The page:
Talking of placements, Becky took her knowledge of food and applied it to man’s best friend, seeking to understand the benefits of nutritional pet food. She said: “I completed my placement year at GA Pet Food Partners, which is Europe’s biggest dry pet food manufacturer. I was a bit unsure at first if my placement would be irrelevant to my degree with my placement focusing on pet food as opposed to human food. However, I soon learnt that the pet food industry is extremely exciting and rapidly expanding, yet a challenging industry to be a part of."

So how does an understanding of nutrition apply to pet food? Becky explained: “Previously, rendered meat meals were used as a stable ingredient in pet food. However, as people now classify pets as a valued member of the family, interest and concern in the nutritional content of pet food is rapidly increasing. This is leading to an increasing demand for the best quality protein sources and resulting in a ‘food vs feed’ competition with the human food supply chain for the highest quality protein sources.”

With a desire for challenge and the variety it brings, Becky had an amazing placement year. She commented: “The great thing about my placement was that I spent time in different departments including the laboratory, nutrition, and quality assurance. This has provided me with a great deal of knowledge about the company and no two days were ever the same.

“In the laboratory I was responsible for completing essential microbiological testing on finished products to ensure they were safe. In nutrition I was responsible for working with customers to formulate new recipes or reformulate old recipes. I would also check packaging to ensure all the claims being made by the customer were correct and lawful. In quality assurance I was responsible for managing the HACCP plan and undertaking GMP audits.”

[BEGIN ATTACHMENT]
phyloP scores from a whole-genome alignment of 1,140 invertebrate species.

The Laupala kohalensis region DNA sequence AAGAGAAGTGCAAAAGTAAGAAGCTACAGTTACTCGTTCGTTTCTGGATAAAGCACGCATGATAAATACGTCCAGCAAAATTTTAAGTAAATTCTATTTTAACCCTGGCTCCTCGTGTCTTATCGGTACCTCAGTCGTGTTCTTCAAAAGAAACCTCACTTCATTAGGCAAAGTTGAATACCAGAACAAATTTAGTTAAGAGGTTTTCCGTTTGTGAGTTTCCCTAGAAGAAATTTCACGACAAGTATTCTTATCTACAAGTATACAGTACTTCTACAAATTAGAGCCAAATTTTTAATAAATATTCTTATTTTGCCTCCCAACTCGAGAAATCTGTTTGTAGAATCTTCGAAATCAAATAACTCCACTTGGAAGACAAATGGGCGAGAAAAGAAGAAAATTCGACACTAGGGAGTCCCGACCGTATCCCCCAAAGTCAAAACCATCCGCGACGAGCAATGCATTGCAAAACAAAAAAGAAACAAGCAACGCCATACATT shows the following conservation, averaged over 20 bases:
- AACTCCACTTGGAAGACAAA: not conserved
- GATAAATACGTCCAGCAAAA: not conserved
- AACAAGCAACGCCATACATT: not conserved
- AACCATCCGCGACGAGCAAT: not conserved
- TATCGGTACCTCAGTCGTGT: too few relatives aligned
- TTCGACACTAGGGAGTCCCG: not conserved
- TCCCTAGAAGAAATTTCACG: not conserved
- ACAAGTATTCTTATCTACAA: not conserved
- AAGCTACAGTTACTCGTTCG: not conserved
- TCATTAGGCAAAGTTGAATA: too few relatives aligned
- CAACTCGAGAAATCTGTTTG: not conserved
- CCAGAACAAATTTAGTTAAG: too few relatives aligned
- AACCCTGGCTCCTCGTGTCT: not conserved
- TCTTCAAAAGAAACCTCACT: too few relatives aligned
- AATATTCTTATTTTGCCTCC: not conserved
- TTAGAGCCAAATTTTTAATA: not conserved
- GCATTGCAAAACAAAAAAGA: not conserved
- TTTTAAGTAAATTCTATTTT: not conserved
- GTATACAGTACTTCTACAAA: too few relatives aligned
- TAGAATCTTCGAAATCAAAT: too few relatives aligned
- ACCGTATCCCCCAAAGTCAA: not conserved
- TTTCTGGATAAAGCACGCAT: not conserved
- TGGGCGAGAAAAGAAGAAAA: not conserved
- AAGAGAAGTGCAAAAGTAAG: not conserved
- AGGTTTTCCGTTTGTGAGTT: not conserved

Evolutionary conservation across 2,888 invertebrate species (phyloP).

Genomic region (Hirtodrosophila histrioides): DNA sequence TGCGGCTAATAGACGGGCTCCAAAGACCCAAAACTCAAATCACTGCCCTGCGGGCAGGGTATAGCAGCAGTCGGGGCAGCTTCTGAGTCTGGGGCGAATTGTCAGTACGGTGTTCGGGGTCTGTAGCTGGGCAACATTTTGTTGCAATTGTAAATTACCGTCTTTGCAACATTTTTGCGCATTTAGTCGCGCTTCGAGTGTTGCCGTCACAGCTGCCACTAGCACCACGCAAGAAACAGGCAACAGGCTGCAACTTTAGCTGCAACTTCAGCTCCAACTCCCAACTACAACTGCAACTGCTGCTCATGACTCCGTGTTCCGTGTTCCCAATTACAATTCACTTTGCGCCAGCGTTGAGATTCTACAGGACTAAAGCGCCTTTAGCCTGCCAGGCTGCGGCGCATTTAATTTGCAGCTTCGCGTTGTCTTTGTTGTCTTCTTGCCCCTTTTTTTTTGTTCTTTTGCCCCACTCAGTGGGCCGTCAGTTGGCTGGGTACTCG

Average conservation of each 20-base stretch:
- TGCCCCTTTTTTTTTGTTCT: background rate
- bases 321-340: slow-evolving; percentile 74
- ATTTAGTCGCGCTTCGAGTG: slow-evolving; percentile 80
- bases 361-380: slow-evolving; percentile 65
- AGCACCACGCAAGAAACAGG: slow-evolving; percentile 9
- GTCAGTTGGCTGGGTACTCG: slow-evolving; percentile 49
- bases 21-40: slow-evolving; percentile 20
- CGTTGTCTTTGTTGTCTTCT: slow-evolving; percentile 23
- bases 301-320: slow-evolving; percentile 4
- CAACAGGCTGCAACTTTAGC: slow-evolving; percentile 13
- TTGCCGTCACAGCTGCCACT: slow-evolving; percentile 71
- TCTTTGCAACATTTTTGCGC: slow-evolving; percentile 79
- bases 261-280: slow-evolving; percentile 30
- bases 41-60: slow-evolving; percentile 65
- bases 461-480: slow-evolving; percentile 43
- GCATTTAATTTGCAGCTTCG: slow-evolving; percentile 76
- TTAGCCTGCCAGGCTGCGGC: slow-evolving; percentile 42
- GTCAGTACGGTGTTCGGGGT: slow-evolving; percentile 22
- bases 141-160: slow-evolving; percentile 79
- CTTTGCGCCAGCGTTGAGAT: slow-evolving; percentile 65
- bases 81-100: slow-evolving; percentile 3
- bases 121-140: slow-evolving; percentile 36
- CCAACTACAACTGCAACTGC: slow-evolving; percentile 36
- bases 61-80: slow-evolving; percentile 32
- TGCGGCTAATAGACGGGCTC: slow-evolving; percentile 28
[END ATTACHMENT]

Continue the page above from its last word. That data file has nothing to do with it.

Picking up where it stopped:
Taking this interest forward, Becky worked on her Honours Research Project in a similar field. She said: “I completed my dissertation on pet food and how the competition with the human food industry for highest quality protein sources requires a sustainable solution.

“As a possible solution, I looked into the prospect of using a nutritional yeast which is derived from waste wood residues from the forestry industry.

“From my research and the laboratory testing I performed, I found this yeast to be highly nutritional and higher in protein than most commonly used meats in pet food. Wood is abundant, renewable and doesn’t compete with human food crops, making the yeast a sustainable solution for the pet food protein of the future.”

Having successfully completed her study and consequently degree, Becky was welcomed back to GA Pet Food Partners to continue her work with them. She said: “I have gone back to my placement employer and I’m currently working as the company’s food safety specialist. My job involves researching where and why we have a food safety incident.

“For example, if Salmonella is detected in a finished product, on the production lines or we have complaints regarding sickness, it is my job to find out where it has come from, why it is there and put the necessary controls in place to stop it happening again.

“This job is exciting because it is something that has never been done before; previously it wasn’t a requirement to test pet food. However, as consumers are becoming increasingly interested and their knowledge on food safety is increasing, the role is becoming increasingly complex due to the vast amount of testing that is available now.”

Looking to the future, Becky hopes to stay in the pet food industry: “I hopefully would like to work my way up the company and achieve a managerial role.”

If you have a future focus, aspire to challenge, and desire a diverse career, a food degree is the pathway for you. To find out more about our undergraduate degree opportunities, click here. To experience our specialist food facilities, speak to academics with their own industry experience, and find out more about life at Harper Adams, join us for our Virtual Open Day on October 10. Registration is now open to secure your place.